Many pro painting contractors now have websites and urge their prospects to visit them to get a better sense of their experience, their philosophy and descriptions of recently completed projects in the area. This can help establish the all-important "comfort level" that customers need before doing business with you. Says Jorza, "Our website outlines seven key things we do that differentiate us from the competition. By outlining these elements of quality service, we're explaining why we charge what we do and why we're worth it."

The First Meeting
When the time comes to knock on the prospective customer's door, you need to be ready „ in more ways than one. First and foremost, you need the right attitude „ professional, cordial, confident, and not overly aggressive. You also need to be a perceptive listener and observer in order to pick up on verbal and non-verbal signals a customer may give. "Just as their body language says a lot about their receptiveness to your presentation, your body language speaks volumes about your confidence and professionalism," adds Jim Canfield, a seasoned sales veteran in a number of industries. "Naturally, your appearance is important, too. The customer will expect you to look like a contractor, with some paint on your clothes and so forth, but if you can go a notch or two better than what they expect, that will certainly win you some points."

As you walk around and through the prospect's house, you have the opportunity to educate them about what constitutes a quality painting job, notes Fife. "Perhaps you notice there's moss growing on the siding. You can say, 'Power washing may not sufficiently remove all the spores that may be living there, and a bleach treatment or mold inhibitor may be warranted. Would you like us to do that? It would run about $50.' He probably had no clue that he had fungus growing there or that it could cause premature paint failure, but you've taken the time to explain this to him and provide a solution, and he's learning what a quality paint job really means.

"The same thing holds true with surface preparation, and with the quality of paint selected. You can educate the customer that there are different levels of quality he can choose, and different costs associated with them. The bottom line is, you're going to shine in the customer's eyes when you demonstrate how a truly professional painting contractor should operate."

Quoting a Price and Sticking to It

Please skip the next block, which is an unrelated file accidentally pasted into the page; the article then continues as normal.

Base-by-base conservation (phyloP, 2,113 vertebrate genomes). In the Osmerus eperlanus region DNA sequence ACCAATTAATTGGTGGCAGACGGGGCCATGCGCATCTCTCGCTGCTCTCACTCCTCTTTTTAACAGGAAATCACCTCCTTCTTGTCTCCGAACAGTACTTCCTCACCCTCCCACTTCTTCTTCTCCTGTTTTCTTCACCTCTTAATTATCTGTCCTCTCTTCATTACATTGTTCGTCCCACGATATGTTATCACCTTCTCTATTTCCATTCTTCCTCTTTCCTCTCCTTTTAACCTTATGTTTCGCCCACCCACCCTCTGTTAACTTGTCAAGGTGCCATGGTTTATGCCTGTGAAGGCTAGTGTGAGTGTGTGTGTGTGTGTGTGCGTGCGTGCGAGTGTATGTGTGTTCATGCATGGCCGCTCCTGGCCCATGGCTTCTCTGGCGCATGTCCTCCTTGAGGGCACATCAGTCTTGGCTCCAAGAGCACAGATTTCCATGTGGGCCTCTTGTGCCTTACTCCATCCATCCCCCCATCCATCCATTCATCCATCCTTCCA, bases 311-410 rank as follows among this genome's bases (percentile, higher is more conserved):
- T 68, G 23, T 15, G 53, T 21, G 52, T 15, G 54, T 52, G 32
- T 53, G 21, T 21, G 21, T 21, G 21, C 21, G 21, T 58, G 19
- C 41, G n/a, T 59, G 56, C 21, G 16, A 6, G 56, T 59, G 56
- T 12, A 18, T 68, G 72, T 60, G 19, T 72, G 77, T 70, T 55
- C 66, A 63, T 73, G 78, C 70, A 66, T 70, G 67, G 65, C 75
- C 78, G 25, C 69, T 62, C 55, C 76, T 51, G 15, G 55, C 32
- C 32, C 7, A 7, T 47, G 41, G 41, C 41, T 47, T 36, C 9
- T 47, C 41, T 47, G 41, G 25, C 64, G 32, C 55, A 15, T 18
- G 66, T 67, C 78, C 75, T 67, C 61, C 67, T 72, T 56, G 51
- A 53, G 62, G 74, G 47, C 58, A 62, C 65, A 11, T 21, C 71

Once you know all the specifics about the job, it's time to submit an estimate of the cost, and this is perhaps the most crucial part of the selling process. First, the estimate should be presented promptly, in order to reinforce that you're professional and sincerely interested in their business. "Presenting it on a second visit shows follow-through," according to Fife, "but it's even better if your truck is equipped with a computer, and you can bang out the estimate and come right back in a half hour or so."

Second, the estimate should spell out, in detail, the scope of the work involved. "I think it's important to submit a separate sheet that outlines the exact steps you intend to perform," says Fife. "That way, if they choose to seek competitive bids, you can urge them to use that sheet to give to other bidders so they'll be comparing apples to apples. It also shows the other bidders the quality of work the customer is already considering." When the moment of truth comes, Jorza says, "Look them in the eye, say your price, and stand tall. You arrived at your figure based on your experience and the work you've indicated you'll need to do, and you should be firm. This doesn't mean you can't negotiate and eventually drop your price a bit if necessary, but be patient. Stand behind your price and remind the customer of the extra services he's getting."

Canfield agrees. "You have to be confident about your price. The worst thing to do is to hedge, or mumble, or avoid looking them in the eye. If you're not confident, the customer won't be, either. You need to be comfortable about how you price your service and why it's worth it. If the customer objects, you need to be ready with several key benefits you offer. 'Hey, here's why we're a little bit better, here's what we do that's different.' Talk positively about your strengths rather than saying anything negative about the competition."

Know When to Fold In some instances, when a prospect is making what you believe to be unreasonable demands about price or other matters, the best thing to do is politely decline. "Who says you have to win every job?" points out Jorza. "It's okay to walk away sometimes."

Adds Canfield, "You have to make money on every job, so you need to know where the line in the sand is between profitable and unprofitable. Nobody closes every deal. I compare it to a pro baseball player: The very best hitters in the game are successful only four out of 10 trips to the plate. You need to keep your expectations realistic, and don't take the rejections personally. Those ballplayers can't think about the six times out of 10 they were unsuccessful."